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watching: Test (2014)

current bedroom inspiration, pushed my shit around today and am totally going for this look. real excited about it.


reading Winter’s Light by John Preston and really longing for New England with this oncoming autumn

My partner and I just got back from celebrating our four years together by glamping around pescadero and having vegan milkshakes in Santa Cruz and doing a lot of snuggling. I really like this picture of us at Saturn Cafe.



new work and healed work with rose

(via homodemonic)


Elliot Owen at the Bay Area Reporter interviewed myself, my co-editors (Terra Mikalson and Jessica Glennon-Zukoff), and Magnoliah Black about my book, podcast, and the upcoming launch party! Click here to read the piece.

The Bay Area Reporter Online | From online to print: Book showcases queer podcasts ›

http://www.style.com/culture/art/2014/peggy-noland-seth-bogart-moca-step-repeat ›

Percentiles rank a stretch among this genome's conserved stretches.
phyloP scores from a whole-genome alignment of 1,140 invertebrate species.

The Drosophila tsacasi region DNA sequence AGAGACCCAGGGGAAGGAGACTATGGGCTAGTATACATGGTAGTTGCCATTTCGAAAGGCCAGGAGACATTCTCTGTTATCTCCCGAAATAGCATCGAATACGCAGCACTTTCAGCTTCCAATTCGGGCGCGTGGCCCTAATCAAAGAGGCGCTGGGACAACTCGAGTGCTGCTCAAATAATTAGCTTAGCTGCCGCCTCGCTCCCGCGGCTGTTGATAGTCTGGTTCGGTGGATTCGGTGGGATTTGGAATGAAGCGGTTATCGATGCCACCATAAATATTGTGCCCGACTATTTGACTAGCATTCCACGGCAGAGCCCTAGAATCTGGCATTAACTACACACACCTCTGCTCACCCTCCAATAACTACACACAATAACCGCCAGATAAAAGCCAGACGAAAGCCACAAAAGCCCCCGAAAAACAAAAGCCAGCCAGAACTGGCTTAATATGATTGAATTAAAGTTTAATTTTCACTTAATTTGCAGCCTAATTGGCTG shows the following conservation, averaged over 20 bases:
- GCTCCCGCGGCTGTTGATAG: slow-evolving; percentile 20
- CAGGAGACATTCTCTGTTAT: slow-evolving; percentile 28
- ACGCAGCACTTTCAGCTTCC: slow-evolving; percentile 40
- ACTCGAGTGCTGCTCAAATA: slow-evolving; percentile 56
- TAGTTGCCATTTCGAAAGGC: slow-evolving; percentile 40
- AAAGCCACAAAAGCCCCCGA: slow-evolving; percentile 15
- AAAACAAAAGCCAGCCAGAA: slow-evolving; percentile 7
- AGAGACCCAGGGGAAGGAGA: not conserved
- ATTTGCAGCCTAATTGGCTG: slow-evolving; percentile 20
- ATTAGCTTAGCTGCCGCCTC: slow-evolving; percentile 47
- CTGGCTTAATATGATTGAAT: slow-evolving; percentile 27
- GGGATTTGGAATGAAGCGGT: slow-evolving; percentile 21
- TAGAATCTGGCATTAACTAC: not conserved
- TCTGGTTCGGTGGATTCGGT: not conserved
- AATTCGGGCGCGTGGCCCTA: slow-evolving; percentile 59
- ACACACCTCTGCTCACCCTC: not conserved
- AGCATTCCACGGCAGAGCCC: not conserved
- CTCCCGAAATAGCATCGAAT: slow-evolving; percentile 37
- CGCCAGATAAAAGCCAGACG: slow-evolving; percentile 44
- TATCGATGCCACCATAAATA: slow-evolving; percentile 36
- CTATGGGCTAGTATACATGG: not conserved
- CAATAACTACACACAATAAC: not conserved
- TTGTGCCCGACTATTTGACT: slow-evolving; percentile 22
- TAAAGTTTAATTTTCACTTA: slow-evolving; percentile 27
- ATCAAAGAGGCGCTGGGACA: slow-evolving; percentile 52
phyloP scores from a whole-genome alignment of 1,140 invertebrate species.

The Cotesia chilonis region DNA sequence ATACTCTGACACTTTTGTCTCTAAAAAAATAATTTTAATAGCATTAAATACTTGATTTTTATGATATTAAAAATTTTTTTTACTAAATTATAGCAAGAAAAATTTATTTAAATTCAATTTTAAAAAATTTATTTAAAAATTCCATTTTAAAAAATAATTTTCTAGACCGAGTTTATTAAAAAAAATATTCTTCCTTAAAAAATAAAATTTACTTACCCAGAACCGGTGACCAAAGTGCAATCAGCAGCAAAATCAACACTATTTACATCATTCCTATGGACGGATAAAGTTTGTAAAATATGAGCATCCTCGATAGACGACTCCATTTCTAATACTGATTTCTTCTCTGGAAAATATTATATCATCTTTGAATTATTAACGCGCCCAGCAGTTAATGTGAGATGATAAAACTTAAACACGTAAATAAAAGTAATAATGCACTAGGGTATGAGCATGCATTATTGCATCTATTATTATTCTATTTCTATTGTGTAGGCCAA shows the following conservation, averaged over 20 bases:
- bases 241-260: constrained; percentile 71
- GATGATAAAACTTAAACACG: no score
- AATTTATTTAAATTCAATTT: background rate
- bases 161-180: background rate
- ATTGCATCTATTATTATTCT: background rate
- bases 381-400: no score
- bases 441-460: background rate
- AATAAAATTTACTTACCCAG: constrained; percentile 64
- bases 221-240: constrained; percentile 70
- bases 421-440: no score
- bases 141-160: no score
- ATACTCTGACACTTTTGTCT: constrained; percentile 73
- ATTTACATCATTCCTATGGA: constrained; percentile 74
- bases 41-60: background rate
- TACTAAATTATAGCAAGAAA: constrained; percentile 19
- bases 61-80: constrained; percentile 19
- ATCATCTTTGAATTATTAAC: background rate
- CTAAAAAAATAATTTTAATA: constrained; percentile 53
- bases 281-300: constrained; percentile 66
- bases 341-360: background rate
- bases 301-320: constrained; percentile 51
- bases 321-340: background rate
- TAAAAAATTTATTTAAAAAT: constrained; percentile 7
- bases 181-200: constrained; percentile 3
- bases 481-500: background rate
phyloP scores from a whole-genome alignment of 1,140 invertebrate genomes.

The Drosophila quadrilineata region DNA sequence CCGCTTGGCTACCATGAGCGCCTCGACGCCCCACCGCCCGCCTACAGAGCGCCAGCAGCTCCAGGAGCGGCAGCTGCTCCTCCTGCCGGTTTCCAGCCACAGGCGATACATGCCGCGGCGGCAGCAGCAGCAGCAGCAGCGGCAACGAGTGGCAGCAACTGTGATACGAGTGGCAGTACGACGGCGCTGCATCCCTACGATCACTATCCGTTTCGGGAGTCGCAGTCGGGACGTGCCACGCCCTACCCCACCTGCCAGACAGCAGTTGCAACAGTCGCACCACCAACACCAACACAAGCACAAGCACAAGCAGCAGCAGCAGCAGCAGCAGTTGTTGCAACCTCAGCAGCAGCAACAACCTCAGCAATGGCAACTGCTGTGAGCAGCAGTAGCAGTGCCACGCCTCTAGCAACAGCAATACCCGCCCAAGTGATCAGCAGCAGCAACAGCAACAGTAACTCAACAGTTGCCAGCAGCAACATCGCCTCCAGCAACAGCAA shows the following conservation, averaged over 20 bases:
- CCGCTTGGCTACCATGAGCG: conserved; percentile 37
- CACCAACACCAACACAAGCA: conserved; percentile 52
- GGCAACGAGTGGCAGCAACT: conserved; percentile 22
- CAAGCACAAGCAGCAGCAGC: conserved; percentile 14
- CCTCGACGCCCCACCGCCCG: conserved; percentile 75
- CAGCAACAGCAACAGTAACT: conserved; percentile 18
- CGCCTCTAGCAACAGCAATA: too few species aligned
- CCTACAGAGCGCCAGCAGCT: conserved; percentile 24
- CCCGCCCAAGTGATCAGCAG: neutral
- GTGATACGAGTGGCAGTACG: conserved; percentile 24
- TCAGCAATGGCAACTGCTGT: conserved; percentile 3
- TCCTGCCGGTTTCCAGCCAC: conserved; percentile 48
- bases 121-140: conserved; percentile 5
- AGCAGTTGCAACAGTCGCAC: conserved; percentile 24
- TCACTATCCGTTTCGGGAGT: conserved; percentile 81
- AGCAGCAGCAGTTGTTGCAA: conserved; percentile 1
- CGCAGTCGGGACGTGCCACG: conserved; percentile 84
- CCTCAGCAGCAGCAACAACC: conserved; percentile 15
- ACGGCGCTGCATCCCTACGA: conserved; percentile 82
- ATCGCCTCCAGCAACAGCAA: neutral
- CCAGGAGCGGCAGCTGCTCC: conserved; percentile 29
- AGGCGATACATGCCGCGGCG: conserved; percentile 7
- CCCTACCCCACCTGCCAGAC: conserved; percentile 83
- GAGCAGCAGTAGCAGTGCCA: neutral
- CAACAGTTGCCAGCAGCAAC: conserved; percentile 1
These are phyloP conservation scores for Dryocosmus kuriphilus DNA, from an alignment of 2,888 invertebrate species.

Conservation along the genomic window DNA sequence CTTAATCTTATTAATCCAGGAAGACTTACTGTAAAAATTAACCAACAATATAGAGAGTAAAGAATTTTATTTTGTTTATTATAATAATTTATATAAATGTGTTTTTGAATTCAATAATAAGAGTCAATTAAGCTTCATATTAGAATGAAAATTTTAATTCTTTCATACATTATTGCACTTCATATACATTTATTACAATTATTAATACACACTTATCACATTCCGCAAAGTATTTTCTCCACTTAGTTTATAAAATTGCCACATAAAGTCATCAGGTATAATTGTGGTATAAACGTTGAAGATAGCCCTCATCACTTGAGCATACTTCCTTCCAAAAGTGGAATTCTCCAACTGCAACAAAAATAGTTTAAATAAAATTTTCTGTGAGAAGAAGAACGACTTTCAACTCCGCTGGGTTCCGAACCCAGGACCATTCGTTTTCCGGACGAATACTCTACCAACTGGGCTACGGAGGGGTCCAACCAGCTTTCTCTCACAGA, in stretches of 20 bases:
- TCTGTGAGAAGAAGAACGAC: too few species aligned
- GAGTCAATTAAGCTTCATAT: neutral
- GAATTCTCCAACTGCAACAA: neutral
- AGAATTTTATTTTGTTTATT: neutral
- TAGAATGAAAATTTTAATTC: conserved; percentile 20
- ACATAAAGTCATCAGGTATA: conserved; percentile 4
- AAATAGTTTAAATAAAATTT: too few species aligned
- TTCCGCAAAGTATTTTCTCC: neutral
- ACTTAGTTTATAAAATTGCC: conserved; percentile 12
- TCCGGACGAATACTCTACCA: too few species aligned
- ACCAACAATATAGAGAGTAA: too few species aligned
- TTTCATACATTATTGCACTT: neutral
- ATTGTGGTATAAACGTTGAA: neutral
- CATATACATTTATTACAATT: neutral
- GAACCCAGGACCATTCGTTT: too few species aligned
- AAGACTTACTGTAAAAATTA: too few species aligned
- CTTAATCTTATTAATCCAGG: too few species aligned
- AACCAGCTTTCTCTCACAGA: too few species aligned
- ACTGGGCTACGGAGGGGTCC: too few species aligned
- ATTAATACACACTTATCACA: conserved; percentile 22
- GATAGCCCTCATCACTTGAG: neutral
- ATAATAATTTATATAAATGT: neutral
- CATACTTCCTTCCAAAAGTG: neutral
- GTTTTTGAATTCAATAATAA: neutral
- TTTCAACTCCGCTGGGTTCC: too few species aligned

Trans Time | exposition d'artistes trans / transgender art show ›

this looks amazing!



Torah Crown

Exceptional for its size and precious material, this Torah crown is a rare survival of 18th-century Italian silver and a testimony to the artistic virtuosity of goldsmithing in Venice. In synagogues the scroll of the Torah, the first five books of the Hebrew Bible, is often decorated with a set of vestments and silver ornaments including a crown or finials, and a shield. The crown augments the Torah’s status as an object associated with royalty and speaks to the centrality of the Torah in Jewish life. The motifs depicted include ritual references such as priestly garments, a miniature temple, a menorah, and the Tablets of the Law, the latter engraved in Hebrew with the Ten Commandments. Such rich embellishment is indicative of the wealth and influential status of the Jewish congregation in the Venetian city state. The maker, Andrea Zambelli, is known to have made a wide range of ritual Judaica as well as religious silver for the local churches. A later inscription in Hebrew documents that this “crown of glory, and diadem of beauty” [Isaiah 28:5], was given by the philanthropist and president of the Jewish community in Padua, Gabriel Trieste, to his congregation in the mid-19th century. (The MET)


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